How do we pray?

Tuesday of the First Week of Lent

Isaiah 55:10-11

Matthew 6:7-15

 

 

Many years ago I was walking with a good priest friend, and I was sharing with him all my struggles I was going through at the time. After about 45 minutes of listening to me, he suddenly stops and looks at me and said, “How is your prayer life?” I was stunned by the question. I responded, “Actually, it is not very good at this time.” He said, “Get your prayer life back in order and you will get an answer to what you are concerned about in your life.” That conversation happened over 30 years ago, and I have never forgotten it because he was so right.

 

Our first reading from the prophet Isaiah says “Just as the snow and the rain come down and waters the earth so does shall the word of God into our hearts.” What is implied is that we are praying and ready to receive God’s word.

 

In our Gospel, I like the first line of Christ when he says, “Do not babble on.” Yes, it is ok to have those things to say to God, but we also need to be quiet so we can listen to God speak to us!

 

St. Theresa of Calcutta once remarked, “That prayer is the fruit of silence.” I think our biggest challenge to prayer is simply to be silent in the presence of God. In my hour of power, it is the thing I struggle with the most to quiet my mind and focus on God.

 

In this Eucharist, we are grateful for your presence to us as we try and settle our minds and hearts on you. May all we do begin and end in you this day.  

When temptation comes?

First Sunday of Lent

Deuteronomy 26:4-10

Romans 10: 8-13

Luke 4:1-13

 

We all know there is evil in the world and there is evil in us. So what do we do when we are most vulnerable to that evil? When temptation and sin come to a knocking? In every temptation, there is that moment where we say yes, or was say no. Our readings give us some spiritual truths to follow when we ate tempted.

 

To understand our Gospel we need to go back into the previous chapter and know that Jesus was just baptized and he is told by His Father, “You are my beloved Son, with whom I am well pleased.” Our Gospel story will make more sense because everything that happens in the desert will be to crush that identity. Everything that happens when temptation comes our way is to crush that identity of ourselves. We have to know that we are God’s beloved sons and daughters.

                             

Our Gospel story begins by letting us know that Jesus was led into the desert by the Holy Spirit. The desert is not the place to go to willingly; it was the place where evil and scary things lived. Jesus goes there to face what he needs to face for our care.

 

We are told that he spent forty days in the desert and he ate nothing. On the last day, when he was the hungriest, he is confronted by the devil. He is told to make stone into a loaf of bread. The devil is tempting him to an entitlement, suggesting that he should never have to hunger again. This temptation comes to us when the devil says, “You need this make excessive drinking, pornography, and lust into bread. These things will be the answer to your problems.”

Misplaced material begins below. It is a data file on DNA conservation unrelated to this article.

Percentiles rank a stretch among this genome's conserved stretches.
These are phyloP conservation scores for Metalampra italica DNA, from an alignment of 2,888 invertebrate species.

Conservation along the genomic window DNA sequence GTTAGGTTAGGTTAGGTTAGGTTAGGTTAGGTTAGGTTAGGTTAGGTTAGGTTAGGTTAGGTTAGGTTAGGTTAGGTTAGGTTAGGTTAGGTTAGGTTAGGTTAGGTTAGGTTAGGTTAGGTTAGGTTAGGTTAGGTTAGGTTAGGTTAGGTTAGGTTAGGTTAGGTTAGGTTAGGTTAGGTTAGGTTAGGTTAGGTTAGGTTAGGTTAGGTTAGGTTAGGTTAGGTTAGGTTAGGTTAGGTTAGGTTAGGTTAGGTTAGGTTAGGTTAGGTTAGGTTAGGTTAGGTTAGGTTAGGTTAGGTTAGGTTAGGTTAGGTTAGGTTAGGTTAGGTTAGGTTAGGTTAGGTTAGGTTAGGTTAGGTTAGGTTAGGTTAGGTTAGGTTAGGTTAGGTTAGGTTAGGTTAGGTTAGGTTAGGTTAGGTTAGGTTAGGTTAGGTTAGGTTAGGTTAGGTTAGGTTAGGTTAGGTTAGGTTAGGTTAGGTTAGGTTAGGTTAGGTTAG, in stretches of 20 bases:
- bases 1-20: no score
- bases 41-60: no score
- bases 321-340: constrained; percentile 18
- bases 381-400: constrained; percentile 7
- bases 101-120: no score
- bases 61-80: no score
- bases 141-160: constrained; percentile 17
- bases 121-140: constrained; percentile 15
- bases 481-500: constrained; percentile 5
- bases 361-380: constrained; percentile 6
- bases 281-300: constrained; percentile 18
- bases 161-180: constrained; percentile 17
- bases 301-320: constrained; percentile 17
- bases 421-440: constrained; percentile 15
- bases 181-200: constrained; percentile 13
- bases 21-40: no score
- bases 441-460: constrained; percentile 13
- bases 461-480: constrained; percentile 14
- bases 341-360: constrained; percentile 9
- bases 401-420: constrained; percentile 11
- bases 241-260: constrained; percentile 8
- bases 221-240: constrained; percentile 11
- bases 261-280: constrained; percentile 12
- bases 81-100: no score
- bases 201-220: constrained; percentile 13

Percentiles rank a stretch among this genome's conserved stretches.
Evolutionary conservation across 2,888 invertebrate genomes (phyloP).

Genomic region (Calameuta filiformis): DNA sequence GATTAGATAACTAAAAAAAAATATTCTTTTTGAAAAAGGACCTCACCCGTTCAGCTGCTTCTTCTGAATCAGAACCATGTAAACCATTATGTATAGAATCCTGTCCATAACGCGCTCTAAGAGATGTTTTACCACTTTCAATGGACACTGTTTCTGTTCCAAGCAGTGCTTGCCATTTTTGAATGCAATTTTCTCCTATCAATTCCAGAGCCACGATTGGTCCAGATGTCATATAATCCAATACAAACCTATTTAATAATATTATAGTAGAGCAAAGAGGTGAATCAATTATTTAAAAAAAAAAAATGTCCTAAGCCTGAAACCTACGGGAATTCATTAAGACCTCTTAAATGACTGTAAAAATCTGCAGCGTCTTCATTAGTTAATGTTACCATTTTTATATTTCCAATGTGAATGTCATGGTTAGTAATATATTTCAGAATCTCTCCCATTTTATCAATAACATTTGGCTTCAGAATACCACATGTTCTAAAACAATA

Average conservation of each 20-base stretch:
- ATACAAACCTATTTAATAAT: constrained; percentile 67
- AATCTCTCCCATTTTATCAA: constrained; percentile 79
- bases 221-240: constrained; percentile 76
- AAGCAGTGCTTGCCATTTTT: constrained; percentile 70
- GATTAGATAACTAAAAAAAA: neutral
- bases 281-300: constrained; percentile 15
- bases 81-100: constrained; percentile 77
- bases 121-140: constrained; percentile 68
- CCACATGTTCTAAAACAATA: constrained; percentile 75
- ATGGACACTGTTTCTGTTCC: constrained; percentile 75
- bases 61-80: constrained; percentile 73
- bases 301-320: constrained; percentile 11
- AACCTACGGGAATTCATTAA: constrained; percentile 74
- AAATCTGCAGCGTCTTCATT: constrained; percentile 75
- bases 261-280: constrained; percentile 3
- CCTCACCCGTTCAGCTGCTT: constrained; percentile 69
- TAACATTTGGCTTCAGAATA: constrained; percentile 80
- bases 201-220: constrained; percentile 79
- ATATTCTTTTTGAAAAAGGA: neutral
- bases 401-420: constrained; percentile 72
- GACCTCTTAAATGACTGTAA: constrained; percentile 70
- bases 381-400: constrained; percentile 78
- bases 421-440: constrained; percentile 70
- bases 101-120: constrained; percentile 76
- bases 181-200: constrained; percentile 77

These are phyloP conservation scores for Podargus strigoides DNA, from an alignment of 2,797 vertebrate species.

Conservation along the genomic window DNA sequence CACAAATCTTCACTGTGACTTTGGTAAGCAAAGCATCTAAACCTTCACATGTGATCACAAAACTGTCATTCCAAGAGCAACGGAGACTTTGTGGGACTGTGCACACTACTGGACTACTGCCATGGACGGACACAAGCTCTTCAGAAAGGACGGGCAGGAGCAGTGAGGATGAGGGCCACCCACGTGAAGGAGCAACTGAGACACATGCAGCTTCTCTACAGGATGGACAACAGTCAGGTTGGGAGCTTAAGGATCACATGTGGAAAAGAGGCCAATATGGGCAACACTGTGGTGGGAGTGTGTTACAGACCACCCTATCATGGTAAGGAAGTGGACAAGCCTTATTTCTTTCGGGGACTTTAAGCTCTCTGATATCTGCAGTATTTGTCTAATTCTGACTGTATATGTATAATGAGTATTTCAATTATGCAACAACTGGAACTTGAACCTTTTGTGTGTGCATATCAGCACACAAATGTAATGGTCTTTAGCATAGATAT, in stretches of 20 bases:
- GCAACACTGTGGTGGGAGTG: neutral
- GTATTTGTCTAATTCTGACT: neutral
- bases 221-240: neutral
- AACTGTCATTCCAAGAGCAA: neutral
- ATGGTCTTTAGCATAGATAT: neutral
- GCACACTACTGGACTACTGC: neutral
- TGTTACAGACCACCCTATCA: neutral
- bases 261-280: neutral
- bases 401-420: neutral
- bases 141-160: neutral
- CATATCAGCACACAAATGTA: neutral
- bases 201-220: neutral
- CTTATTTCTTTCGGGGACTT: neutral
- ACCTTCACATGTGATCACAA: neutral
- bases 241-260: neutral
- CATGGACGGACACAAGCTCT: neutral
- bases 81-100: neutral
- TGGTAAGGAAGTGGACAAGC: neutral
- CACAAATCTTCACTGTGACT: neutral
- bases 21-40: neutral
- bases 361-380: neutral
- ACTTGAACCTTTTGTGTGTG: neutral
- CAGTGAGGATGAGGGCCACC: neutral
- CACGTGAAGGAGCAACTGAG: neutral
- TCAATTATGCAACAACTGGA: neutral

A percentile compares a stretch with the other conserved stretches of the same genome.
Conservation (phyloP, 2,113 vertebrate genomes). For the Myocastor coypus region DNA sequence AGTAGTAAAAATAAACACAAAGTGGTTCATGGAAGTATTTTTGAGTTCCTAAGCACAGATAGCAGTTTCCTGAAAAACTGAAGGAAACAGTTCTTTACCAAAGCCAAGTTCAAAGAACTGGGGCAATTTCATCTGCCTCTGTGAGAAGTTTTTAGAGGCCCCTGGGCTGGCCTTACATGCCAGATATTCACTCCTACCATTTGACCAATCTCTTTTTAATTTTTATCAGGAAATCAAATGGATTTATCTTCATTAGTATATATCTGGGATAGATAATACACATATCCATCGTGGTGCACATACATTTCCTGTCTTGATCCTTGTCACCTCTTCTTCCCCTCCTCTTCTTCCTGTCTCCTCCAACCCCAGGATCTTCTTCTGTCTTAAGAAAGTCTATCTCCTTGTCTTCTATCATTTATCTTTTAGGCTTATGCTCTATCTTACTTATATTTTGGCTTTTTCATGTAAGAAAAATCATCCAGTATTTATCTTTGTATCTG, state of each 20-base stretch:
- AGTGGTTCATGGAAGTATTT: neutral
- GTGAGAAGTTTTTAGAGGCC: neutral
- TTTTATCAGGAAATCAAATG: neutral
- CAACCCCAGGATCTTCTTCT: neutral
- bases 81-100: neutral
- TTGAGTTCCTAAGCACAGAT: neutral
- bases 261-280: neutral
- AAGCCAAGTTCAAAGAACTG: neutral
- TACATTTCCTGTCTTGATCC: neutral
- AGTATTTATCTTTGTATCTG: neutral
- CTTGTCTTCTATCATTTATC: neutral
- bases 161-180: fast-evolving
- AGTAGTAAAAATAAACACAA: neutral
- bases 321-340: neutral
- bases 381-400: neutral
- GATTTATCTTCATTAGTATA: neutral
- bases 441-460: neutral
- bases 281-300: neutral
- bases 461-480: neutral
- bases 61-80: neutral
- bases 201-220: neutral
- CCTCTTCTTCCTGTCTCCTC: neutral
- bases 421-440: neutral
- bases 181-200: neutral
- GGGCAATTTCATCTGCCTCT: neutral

The second temptation is about power. The devil says to Jesus, “I will give you all my power.” Jesus responded with, “He does not need his power because the power he wishes is to be dedicated only to God and no-one else.” At times we all try and look powerful, and we do this when we are filled with pride and when we gossip. Gossip is all about evil because we do it to make ourselves look good while we tear someone else down.

 

The third temptation has to do with vulnerability. The devil takes Jesus up the highest point and tells him to jump off, and his angels will save him. The implication is that Jesus should be spared any hardship. We may do the very same thing and think our lives should be free of suffering, pain, and hardship. When hard times come, we need to become even more vulnerable to God.

 

The last line of our gospel gives us a good warning as we are told, “When the devil was finished with Jesus, he departed for a while.” It means that Jesus would not be exempt from the devil in the future.

 

Lent is a time to look evil in the face, to hear its voice and to know that in the name of Jesus Christ it does not have power over us. I had a very bad habit for many years into my adult life. On Ash Wednesday three years ago, I stared evil in the face and proclaimed, “You do not win anymore! By the grace of God be gone!” All of a sudden a huge power came over me, and the temptation left me. It has gotten easier and easier each time the temptation has come to overcome it. As we go through the desert of Lent may we be filled with the Holy Spirit and not give into sin.